My next watershed came about shortly after I left my marriage: I was fast approaching my 60th birthday. I had been feeling really vulnerable, trying to figure out what being 60 actually meant to me. Eventually I realised that I had intimidated myself into believing, even for a brief time, that as a 60-year-old I would no longer make a meaningful contribution or participate in life. What made this so strange was because the evidence of my life even then was the complete opposite. Today I can honestly say that, so far, my sixties are turning out to be the best decade of my life.
Although many people will share this experience, there are many who don’t, people who, for a time, need a helping hand, as I did. I know that I wouldn’t have been able to create this life without the unstinting support and encouragement of my own life coach. I had never experienced a relationship like the one I had with him. For the first time I felt truly heard and understood, I was able to tell him about my frustrations, resentments and anger. I would continually blame others, especially my ex husband, for my unhappiness and frustration yet he never wavered. He challenged me, held up the metaphorical mirror so that, for the first time, I started to see the role I played in the creation of the life that caused me so much unhappiness.
Finally, I reached the point where I could look back to see what I had learned. The most important lesson was: ‘It doesn’t have to be like that; there is another way’. Leaving my marriage was only the beginning. Over time I came to identify this ‘other way’ which led me to develop a model that is unique and very powerful. I call it ‘The 10 Life-Enhancing Principles’.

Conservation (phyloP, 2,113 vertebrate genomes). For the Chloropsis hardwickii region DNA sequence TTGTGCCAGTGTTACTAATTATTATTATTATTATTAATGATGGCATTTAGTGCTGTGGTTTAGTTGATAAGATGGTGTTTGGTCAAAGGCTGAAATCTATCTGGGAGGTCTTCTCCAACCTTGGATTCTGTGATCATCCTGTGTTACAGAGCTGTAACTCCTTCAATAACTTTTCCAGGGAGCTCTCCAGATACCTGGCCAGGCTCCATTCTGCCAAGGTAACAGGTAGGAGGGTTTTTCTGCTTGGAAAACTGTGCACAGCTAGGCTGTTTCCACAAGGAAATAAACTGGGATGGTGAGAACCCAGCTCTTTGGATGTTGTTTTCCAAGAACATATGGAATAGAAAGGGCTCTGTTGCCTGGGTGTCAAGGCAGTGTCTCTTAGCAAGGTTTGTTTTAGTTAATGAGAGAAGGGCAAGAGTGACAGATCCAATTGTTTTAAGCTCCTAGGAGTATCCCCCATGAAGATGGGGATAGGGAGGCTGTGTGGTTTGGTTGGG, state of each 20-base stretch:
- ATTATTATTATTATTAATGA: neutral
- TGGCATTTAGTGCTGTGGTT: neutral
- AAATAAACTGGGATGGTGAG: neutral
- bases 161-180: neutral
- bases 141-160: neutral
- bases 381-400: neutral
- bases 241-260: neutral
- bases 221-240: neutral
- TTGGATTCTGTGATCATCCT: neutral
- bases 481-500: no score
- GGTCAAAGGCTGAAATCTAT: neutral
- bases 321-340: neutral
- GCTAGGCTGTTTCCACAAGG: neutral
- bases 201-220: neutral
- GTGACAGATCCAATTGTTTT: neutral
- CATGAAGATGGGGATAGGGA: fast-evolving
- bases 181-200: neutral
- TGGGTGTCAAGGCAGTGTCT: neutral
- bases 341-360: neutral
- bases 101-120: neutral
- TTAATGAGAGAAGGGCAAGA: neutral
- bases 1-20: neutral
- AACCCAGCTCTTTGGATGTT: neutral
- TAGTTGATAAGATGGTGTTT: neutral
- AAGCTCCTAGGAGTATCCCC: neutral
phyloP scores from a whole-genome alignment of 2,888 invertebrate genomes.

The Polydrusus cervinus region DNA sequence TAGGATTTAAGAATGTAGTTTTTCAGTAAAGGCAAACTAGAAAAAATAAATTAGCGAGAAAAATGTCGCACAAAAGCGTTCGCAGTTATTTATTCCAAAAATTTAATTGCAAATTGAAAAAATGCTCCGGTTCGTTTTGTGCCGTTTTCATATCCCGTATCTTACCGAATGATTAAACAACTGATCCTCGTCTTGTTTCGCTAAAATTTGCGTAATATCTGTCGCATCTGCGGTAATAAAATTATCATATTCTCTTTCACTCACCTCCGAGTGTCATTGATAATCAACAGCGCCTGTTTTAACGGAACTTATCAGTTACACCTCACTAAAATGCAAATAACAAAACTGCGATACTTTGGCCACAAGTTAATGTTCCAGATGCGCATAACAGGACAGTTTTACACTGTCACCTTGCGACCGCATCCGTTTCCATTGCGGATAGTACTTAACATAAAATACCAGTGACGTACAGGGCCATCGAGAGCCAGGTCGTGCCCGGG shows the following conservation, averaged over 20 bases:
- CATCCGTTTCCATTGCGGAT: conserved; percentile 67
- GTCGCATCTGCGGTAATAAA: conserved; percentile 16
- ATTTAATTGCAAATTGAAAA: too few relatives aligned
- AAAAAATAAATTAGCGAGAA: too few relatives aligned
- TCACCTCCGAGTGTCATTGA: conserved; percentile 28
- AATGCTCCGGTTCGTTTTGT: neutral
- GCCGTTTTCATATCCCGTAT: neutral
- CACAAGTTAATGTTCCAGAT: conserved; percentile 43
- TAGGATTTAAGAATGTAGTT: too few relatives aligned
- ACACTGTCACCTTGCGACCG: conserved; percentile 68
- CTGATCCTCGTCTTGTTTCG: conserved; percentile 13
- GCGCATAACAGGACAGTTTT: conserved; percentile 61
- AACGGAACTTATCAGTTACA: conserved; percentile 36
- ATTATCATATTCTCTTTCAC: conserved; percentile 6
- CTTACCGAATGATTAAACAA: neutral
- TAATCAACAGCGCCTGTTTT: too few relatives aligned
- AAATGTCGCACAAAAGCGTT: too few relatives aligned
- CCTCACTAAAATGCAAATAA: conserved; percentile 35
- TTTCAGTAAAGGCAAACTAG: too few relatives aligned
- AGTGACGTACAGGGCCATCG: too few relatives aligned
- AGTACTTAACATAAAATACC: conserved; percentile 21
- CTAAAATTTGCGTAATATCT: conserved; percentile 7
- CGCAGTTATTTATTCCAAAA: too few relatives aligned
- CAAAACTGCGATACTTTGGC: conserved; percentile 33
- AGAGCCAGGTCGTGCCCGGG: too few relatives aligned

These principles guided me to a place where I became clear about what worked for me and what didn’t, I discovered what really mattered to me, what was really true for me. Equally important was my willingness to stop blaming others for whatever was going wrong in my life and, instead, took responsibility for the consequences of my choices. This was one of the most liberating steps I could have taken. And I learned to accept that I was worthy of the good things in life – success and, especially, love. I learned how to develop fulfilling personal and business relationships and meaningful circumstances.
I am calling on people reaching a crossroads in their life – be it facing retirement, redundancy or divorce after a long marriage – who are looking to create a life that is rich and fulfilling, who are looking to plan the next stage in their life.
My role is to stand by you and be your champion through thick and thin, to hold your dream even if you, temporarily, forget it. This is my mission.
I am a Fellow of the Chartered Institute of Personnel and Development (FCIPD) and I hold a coaching qualification. I am an established author. My first book ‘Across a Crowded Room: how to find and keep the love of your life’ (Hodder Headline) was followed by ‘Dancing with the Mask: learning to love and be loved’.
I have also been interviewed by BBC Radio’s ‘Woman’s Hour’, ‘The Daily Mail’ and ‘The Daily Telegraph’ on the subject of crossroads for older people whether caused by imminent retirement or divorce after a long marriage. I know what I’m talking about.
Not that long ago, I was afraid of life. Now I embrace it wholeheartedly. I’d love to help you create a fabulous future for yourself.